Destination Vinylmation: Today we will talk about a couple movie themed customs of yours. We will start with Thark from John Carter. Although a flop in the theaters, this figure came out spot on. You must be proud of all the detail in this one?
Brian Shapiro: Out of all my customs, this is my favorite. As you can see from my portfolio of work, I rarely ever create nine-inch figures. Besides the Thark and the Partners set, I’ve only done one other nine-inch design. I eschew the platform because I prefer to work in miniature. However, when I saw production stills and previews of John Carter before it came out, I was struck by the appearance of the Tharks, and I knew the only way to do them justice was to use the larger blank canvas. It allowed me to convey the height of the creature and gave me room to paint an extra set of arms. The Vinylmation took a long time to paint, consuming many little pots of Games Workshop paint and brushes, and unfortunately, I wasn’t able to finish it until a week or so after the movie’s release. Unlike the Tharks in the books, the ones in the movie had expressive eyes, and I think I captured them just right. I also had a little fun in that I painted the two extra hands to only have four fingers each to match the ones on the canvas’ arms. I replaced the design typically seen on the creature’s breastplate with a hidden Mickey, and I painted a Martian landscape on the ears. Finally, I couldn’t resist making my first large accessory, the spear, from a wood dowel, some ribbon, and a custom painted spearhead crafted from dental acrylic. I was proud to see it featured on Tomopop’s site, and when I posted a picture of it on Facebook, I was honored to see Thomas Scott both commend it and recommend that I post it on a John Carter fan site!
DV: Are you a fan of the books, movie, both?
Brian: As much as I loved TRON: Legacy last year, I have to admit John Carter is a much better film. It is such a shame it didn’t get the recognition it deserved. I had not heard of the character until I saw the first previews last year. In anticipation of the movie I read the first book, and I’m partway through the second. It’s impressive to think they were written one hundred years ago, and it’s amazing how many modern franchises from Superman to Star Wars to Avatar are derivative from them. The movie did great justice to the material. It had great acting, brilliant special effects, and some clever humor. Hopefully people will pay more attention to it when it’s released on DVD on June 5. There’s no doubt it will be a cult classic like TRON, and hopefully we won’t have to wait thirty years for a sequel!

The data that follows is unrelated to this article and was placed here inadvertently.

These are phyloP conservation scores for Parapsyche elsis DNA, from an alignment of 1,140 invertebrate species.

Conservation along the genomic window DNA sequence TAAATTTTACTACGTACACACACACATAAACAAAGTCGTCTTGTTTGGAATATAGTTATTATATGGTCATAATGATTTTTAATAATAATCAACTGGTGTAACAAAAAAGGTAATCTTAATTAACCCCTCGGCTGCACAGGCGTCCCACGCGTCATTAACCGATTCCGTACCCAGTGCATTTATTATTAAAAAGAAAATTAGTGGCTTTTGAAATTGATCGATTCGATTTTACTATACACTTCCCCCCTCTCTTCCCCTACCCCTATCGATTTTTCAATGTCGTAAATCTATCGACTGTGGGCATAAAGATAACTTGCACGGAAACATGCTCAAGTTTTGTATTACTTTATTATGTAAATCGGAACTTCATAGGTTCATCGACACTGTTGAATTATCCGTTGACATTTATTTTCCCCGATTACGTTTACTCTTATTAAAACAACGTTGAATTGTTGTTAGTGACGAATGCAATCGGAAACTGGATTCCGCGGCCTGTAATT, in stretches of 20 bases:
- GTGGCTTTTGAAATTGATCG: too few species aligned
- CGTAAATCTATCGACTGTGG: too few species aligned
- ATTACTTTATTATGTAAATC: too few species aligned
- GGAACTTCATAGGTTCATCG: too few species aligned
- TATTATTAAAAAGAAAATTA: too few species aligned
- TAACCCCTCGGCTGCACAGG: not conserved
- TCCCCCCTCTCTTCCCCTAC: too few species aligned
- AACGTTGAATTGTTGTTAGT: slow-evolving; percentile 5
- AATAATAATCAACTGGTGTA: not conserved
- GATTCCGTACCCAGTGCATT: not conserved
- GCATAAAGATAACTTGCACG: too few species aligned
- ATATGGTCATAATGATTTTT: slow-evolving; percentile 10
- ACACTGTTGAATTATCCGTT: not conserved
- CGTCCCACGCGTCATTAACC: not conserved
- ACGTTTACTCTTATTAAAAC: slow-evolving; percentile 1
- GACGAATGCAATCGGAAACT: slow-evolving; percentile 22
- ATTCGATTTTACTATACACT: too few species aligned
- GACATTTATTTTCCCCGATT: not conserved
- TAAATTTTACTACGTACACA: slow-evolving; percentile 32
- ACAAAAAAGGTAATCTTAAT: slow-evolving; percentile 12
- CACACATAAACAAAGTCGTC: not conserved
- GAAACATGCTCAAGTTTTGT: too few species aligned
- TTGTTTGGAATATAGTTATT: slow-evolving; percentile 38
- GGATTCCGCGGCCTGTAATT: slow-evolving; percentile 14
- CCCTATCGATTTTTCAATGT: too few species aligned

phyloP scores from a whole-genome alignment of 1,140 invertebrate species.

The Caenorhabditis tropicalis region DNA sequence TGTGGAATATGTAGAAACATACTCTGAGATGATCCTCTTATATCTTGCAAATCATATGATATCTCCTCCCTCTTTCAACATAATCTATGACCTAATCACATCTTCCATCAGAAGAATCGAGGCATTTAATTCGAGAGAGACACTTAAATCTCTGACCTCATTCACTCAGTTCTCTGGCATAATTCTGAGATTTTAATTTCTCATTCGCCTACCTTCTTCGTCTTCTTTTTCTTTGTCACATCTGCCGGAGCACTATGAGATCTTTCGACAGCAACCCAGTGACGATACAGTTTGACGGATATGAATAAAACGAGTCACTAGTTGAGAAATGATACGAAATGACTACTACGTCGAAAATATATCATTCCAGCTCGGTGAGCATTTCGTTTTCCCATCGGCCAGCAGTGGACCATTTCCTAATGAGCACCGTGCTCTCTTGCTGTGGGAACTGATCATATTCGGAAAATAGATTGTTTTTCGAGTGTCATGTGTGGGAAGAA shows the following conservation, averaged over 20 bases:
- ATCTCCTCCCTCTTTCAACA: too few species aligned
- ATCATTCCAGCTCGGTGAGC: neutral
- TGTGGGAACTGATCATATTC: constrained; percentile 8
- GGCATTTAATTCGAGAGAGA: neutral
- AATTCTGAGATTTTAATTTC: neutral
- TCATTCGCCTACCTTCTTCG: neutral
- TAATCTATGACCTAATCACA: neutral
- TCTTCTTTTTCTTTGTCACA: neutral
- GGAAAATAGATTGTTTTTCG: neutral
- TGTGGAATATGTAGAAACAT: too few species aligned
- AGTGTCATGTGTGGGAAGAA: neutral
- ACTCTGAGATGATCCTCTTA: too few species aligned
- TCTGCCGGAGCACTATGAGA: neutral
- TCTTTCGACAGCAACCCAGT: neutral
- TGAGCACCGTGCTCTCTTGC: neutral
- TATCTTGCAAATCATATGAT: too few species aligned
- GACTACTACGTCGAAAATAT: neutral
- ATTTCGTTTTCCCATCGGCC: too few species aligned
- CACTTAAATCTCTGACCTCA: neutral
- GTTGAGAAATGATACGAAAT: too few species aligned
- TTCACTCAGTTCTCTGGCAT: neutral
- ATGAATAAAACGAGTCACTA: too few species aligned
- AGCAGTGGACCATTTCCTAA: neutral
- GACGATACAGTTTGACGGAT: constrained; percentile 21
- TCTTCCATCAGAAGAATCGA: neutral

DV: You also created a Rocketeer. On this custom, you decided to not fill the entire Mickey head with the Rocketeer’s head. I can see this one being tricky, because the side view will have split heads. I ran into this issue myself with a custom. How often do you have to alter a design that works on paper, but not once you paint it on the mold?
Brian: My Rocketeer custom was one of my first, and it was back in the days when I thought using accessories was cheating. I felt the entire concept had to be conveyed only through painting in the details. At the time, the only way I could imagine doing the fin on the helmet was to paint the helmet on the lower portion of the canvas’ head to allow room to paint the fin on the forehead. It also meant painting the non-helmet portions of the head to look like the sky. Today I would craft a fin out of acrylic. I knew when I painted the Rocketeer the design would look strange as viewed from the side, but I felt I had no choice.